Our guest then proceeded to make his speech and Old Jack’s soldier-like “few words” were exactly all that was wanted to complete the success of the day, including, as it did, this touching tribute to the school and those we have lost:

I needn’t tell you how much we ODs who are stranded out in India look forward to coming back to the OPS. There is something quite different about the OPS from any other preparatory school I have ever heard of. Someone said at the Old Boys’ Dinner that the remarkable thing about the OPS was that ODs have almost as much affection for it as they have for their public schools. Well, I should like to go one better and say that, as far as my experience goes, ODs have more affection for the OPS than they have for their public school. And to say that is to say a great deal, because I have never known a preparatory school where that has occurred before.

Before I left India I met one or two people who had just returned from leave in England and they gave one rather a depressing account of things at home. They said that the old spirit of unselfishness and cheerfulness which had burnt so brightly during the war, had rather died out, that our sacrifices in the war had been forgotten, and that there was generally rather a spirit of Bolshevism abroad. Now, I’m glad to say I haven’t found that at all. We as a nation are not given to talking sentiment and weeping for sorrows that are past, but I think that the sacrifices England made in the great war have been in no way forgotten because we don’t talk about them, and I know at any rate that the wonderful example set us by that gallant band of ODs who so gladly and ungrudgingly laid down their lives for their country in the great war will be an ever existing memory at the OPS.”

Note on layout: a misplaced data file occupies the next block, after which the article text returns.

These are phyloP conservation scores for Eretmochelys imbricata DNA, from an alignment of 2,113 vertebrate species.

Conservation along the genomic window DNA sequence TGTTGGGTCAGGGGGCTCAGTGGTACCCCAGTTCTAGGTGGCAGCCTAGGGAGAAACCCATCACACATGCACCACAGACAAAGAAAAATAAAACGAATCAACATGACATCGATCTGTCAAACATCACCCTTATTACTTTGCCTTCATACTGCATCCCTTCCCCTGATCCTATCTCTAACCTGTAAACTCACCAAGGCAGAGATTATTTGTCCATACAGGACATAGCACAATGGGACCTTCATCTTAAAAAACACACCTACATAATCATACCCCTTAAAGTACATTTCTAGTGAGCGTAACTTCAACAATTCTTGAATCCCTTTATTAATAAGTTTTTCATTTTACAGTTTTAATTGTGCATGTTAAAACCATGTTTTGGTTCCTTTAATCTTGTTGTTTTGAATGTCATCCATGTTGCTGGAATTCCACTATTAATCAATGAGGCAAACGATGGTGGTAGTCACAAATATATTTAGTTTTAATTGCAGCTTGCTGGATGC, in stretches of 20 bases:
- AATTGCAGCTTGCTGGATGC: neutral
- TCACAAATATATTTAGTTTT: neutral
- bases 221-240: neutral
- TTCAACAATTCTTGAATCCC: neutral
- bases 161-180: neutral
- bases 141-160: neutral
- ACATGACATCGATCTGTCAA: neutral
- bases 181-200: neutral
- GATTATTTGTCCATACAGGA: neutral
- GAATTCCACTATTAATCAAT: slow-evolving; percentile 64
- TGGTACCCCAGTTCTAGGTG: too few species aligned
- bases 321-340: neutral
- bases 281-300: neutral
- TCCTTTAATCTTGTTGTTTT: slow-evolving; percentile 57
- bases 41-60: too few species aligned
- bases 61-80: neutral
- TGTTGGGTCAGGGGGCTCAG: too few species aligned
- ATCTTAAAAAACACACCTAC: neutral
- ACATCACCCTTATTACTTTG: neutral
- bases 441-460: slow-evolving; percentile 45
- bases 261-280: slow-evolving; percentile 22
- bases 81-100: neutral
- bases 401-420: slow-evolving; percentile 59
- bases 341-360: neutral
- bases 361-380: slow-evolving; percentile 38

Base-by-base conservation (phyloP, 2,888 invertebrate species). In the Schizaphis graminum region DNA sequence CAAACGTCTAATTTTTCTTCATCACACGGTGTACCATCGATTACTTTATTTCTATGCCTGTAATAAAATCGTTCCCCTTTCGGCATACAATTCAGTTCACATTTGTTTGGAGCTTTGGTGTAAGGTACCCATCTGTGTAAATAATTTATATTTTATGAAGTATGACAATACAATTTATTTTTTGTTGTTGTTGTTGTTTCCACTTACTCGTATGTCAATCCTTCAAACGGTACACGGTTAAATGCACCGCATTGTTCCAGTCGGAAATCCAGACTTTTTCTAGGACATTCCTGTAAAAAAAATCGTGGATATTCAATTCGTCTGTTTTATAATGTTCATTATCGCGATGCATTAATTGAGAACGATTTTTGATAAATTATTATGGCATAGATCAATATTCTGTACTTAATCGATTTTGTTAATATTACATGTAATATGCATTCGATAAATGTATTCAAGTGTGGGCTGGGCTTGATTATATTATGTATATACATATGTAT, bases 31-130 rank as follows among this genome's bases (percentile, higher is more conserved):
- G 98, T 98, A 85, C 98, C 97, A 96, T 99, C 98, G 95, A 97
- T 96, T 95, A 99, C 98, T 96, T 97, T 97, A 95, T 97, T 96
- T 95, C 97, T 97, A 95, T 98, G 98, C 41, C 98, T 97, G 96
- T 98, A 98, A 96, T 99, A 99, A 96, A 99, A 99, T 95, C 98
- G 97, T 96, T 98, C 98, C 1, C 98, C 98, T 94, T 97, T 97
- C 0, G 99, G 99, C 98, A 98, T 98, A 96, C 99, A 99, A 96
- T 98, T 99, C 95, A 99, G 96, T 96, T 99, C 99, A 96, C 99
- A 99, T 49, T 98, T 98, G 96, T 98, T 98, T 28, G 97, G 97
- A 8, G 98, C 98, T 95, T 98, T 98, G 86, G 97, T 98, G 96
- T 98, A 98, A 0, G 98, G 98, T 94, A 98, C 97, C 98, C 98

They will indeed not be forgotten. A brass, prepared by Messrs. Mowbray, is already fixed in the School Hall. It gives the names of our lost ones in the order in which they fell.  Hopefully our Memorial Cross will be ready for its installation on the banks of the Cherwell before the end of the year.

Lastly, why was I in the audience this year?

At the age of 62 and after 40 years schoolmastering in Oxford I feel that the School should be run by younger men, so I have got Hum to be Joint Headmaster, and am leaving the greater part of the management of the School to him. He with the stalwarts, GC Vassall and Lindsay Wallace, with the help of Mr Haynes and the younger men (not forgetting the ladies) will, I am certain, maintain the traditions and carry on the success of the School.

I still hope to spend some happy years in the position of (shall I say?) Warden of the School – and do some teaching and supervision and to keep up intimate connection with Old Boys and Girls – but I do not want to interview or correspond with new people; I cannot pretend to know intimately all the boys as I have always done in the past, and I do not mean to interfere with details or with general management. I once heard a splendid little girl of 9 say, when it was suggested that she should carve a ham, “All right, give me plenty of elbow room and NO ADVICE!” meaning of course, “no interfering and unasked-for advice,” and there is much justice in the demand!